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Purpose. Strategies for volume assessment of critically ill patients are limited, yet early goal-directed therapy improves outcomes. Central venous pressure (CVP), Bioimpedance Vectorial Analysis (BIVA), and brain natriuretic peptide (BNP) are potentially useful tools. We studied the utility of these measures, alone and in combination, to predict changing oxygenation. Methods. Thirty-four mechanically ventilated patients, 26 of whom had data beyond the first study day, were studied. Relationships were assessed between CVP, BIVA, BNP, and oxygenation index (O2I) in a cross-sectional (baseline) and longitudinal fashion using both univariate and multivariable modeling. Results. At baseline, CVP and O2I were positively correlated (R = 0.39; P = .021), while CVP and BIVA were weakly correlated (R = −0.38; P = .025). The association between slopes of variables over time was negligible, with the exception of BNP, whose slope was correlated with O2I (R = 0.40; P = .044). Comparing tertiles of CVP, BIVA, and BNP slopes with the slope of O2I revealed only modest agreement between BNP and O2I (kappa = 0.25; P = .067). In a regression model, only BNP was significantly associated with O2I; however, this was strengthened by including CVP in the model. Conclusions. BNP seems to be a valuable noninvasive measure of volume status in critical care and should be assessed in a prospective manner.
Volume assessment and management in critically ill patients remains challenging . Issues of timing, choice, amount of fluids, and type of volume assessments to guide therapy continue to be investigated. While early volume resuscitation and goal-directed therapy have been shown to improve mortality and morbidity [2, 3] and lessen the risk of acute kidney injury , management of patients with established acute lung injury reveals that a more conservative or “dry” strategy is more appropriate than a liberal or “wet” one . Studies of the assessment of fluid status have shown that simple central venous pressure (CVP) monitoring is as effective, and safer, than more invasive means such as pulmonary artery occlusion pressure . It is clear, however, that CVP does not tell the entire story, as patients with high right sided pressures may have reduced, normal, or increased effective circulating volume.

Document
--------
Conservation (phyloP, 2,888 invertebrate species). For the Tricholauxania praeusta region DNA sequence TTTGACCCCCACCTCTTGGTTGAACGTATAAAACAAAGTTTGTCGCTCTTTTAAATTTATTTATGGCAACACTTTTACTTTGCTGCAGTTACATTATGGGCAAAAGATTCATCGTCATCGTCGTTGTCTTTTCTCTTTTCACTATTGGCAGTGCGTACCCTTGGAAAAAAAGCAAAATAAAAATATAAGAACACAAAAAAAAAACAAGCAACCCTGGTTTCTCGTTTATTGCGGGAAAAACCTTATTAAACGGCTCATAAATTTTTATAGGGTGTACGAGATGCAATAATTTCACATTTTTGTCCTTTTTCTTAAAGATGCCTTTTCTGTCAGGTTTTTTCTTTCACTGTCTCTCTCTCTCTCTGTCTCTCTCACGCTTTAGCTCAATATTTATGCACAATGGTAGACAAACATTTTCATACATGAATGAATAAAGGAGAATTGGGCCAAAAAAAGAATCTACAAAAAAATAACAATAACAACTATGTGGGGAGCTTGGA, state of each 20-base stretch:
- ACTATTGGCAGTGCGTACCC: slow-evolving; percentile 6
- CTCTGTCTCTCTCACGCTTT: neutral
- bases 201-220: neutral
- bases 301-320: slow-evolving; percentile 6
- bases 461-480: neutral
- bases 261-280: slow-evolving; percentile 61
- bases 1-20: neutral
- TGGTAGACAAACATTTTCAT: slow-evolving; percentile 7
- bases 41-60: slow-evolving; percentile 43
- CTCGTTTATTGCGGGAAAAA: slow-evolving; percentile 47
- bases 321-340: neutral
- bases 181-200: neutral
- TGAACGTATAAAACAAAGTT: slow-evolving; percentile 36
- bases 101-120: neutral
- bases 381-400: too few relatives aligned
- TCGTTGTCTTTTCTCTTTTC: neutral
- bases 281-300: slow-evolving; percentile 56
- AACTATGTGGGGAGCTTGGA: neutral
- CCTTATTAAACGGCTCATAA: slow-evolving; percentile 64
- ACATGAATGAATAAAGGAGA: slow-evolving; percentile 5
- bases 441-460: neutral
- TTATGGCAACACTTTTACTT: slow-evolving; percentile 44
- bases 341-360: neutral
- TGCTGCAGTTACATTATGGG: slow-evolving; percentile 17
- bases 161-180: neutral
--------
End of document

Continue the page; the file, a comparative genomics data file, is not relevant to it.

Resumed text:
Bioimpedance vectorial analysis (BIVA) allows determination of extracellular fluid volume and total body water from measurements of resistivity of tissues to single or multifrequency emitted signals. BIVA has been used to manage volume in hemodialysis patients for several decades. However, the use of BIVA in critically ill patients has not been extensively studied, and the data used to determine volume status have been derived from hemodynamically stable patients [6, 7].
Brain natriuretic peptide (BNP) is a biomarker used to identify patients with fluid overload and congestive heart failure . In critical care, it has been shown to correlate with mortality and morbidity, though it has not been used to guide therapy [9, 10].
We conducted a pilot study to examine the relationships between CVP, BIVA, and BNP in order to determine which measure, or combination of measures, relate to volume status in critically ill, ventilated patients.
This study was approved by the Institutional Review Board of the San Bortolo Hospital, Vicenza, Italy, and conducted in the Intensive Care Unit (ICU). Any adult patient requiring mechanical ventilation was eligible. Because of the technical requirements for BIVA, patients with any upper or lower limb amputation, severe rhabdomyolysis, or erysipelas of both upper or lower limb were excluded. As the study required serial measurements over time, any patient not expected to survive 72–96 hours was excluded. Any patient with recent cardiac surgery was also excluded, as BNP and CVP may be grossly skewed. Likewise, patients with decompensated heart failure or acute coronary syndrome were excluded. As published, BIVA vectors were derived in Caucasians , we excluded non-Caucasians. A sample size of 30–40 patients was enrolled without formal sample-size calculations.